The BMW workshop manager said the oil pump is still good. I could get no info to measure the chain lengths to. Zip. Nada. BMW said it should be good for the life of the motor. So I stuck it in. A mistake in hindsight, but maybe a blessing, as I can now try and correct the other F@ckups.  :thumleft:

Golden rule for me has always been. There is no such thing as a engine rebuild without a new oil pump. The heart of the engine.
I don't like/trust that workshop manager that tells you this at 150000km.
Sorry friend I just love tinkering on engines. Not now so much as eyesight is to bad. Enjoying your thread and will try and just read and not comment  :thumleft:
There is few things as satisfying as riding a bike you have rebuild yourself  :ricky:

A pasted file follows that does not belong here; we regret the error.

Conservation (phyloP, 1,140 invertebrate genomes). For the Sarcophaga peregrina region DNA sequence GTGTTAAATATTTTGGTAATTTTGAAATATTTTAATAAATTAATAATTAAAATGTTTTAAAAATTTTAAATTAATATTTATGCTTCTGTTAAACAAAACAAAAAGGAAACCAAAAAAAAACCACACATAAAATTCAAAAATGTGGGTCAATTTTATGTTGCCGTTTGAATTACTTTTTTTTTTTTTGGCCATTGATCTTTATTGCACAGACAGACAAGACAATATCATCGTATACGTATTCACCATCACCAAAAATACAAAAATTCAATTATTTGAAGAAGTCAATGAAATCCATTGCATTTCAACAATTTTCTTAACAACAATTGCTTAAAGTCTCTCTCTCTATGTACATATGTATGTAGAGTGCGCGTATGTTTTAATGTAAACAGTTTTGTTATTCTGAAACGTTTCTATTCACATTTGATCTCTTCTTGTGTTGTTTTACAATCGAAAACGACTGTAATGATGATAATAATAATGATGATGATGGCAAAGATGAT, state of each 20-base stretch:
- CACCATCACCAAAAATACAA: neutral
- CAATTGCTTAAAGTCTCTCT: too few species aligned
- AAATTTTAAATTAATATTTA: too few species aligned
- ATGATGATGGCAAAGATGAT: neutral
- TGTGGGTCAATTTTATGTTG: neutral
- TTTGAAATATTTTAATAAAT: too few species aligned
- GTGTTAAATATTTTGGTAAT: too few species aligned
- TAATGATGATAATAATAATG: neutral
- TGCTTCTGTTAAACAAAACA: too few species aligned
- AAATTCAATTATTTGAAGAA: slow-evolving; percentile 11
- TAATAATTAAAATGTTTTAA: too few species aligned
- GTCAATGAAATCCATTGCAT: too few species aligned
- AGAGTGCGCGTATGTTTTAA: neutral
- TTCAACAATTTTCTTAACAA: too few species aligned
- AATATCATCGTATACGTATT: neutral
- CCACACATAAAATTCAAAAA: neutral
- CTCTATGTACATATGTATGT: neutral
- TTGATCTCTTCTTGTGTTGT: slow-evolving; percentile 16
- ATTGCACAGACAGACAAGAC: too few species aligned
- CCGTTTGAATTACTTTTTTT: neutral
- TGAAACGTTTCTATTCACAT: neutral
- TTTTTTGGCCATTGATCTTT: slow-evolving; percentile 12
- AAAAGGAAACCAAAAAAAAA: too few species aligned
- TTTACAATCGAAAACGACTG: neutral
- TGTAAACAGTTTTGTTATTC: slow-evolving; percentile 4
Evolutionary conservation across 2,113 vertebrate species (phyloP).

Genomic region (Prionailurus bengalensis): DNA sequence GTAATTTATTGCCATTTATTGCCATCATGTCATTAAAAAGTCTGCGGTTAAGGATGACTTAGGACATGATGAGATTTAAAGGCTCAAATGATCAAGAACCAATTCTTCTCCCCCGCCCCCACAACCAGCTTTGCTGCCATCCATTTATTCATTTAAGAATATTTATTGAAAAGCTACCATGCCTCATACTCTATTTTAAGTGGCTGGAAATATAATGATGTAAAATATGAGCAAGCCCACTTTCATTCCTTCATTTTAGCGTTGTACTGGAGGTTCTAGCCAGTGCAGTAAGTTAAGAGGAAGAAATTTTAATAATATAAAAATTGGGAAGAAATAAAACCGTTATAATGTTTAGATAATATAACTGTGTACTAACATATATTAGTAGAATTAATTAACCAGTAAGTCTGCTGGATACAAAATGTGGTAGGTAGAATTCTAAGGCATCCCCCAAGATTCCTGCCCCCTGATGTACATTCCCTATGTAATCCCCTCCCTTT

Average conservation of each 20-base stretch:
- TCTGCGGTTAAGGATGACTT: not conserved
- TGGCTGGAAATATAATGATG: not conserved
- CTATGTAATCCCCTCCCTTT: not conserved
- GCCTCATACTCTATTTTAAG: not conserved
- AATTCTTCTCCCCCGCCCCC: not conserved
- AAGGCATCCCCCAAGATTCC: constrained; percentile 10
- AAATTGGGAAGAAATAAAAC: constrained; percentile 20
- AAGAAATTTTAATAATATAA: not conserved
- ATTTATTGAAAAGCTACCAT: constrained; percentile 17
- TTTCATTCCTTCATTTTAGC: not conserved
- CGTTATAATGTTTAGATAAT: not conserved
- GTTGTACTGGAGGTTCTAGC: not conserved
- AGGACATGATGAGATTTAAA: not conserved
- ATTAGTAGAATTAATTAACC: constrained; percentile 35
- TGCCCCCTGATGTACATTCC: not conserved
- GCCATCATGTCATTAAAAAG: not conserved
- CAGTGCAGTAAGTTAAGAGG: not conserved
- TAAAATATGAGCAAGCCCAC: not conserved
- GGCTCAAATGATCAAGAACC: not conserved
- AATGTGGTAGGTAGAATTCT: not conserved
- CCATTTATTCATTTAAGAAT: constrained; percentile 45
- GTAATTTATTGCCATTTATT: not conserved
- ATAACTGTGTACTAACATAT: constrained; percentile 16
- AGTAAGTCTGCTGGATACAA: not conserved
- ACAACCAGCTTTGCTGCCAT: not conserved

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Offline Pleco

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Re: BMW 1200GS engine rebuild
« Reply #38 on: May 30, 2013, 03:05:23 pm »
Why is there gasket sealer on the conrod ?


Sorry, the pic was zoomed in a bit. That is the main journal bearing with the thrust shoulder on the above pic. Its at the back of the motor.

Aah ok, cos that would throw any sizing out.

It has the funny Conrods that are cast in one piece, and the cap end then broken off.

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Offline Pleco

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Re: BMW 1200GS engine rebuild
« Reply #39 on: May 30, 2013, 03:37:17 pm »
Just a few time lapse pics: Note the engine stand. This allows me to spin the motor around, and work all around it.  :biggrin: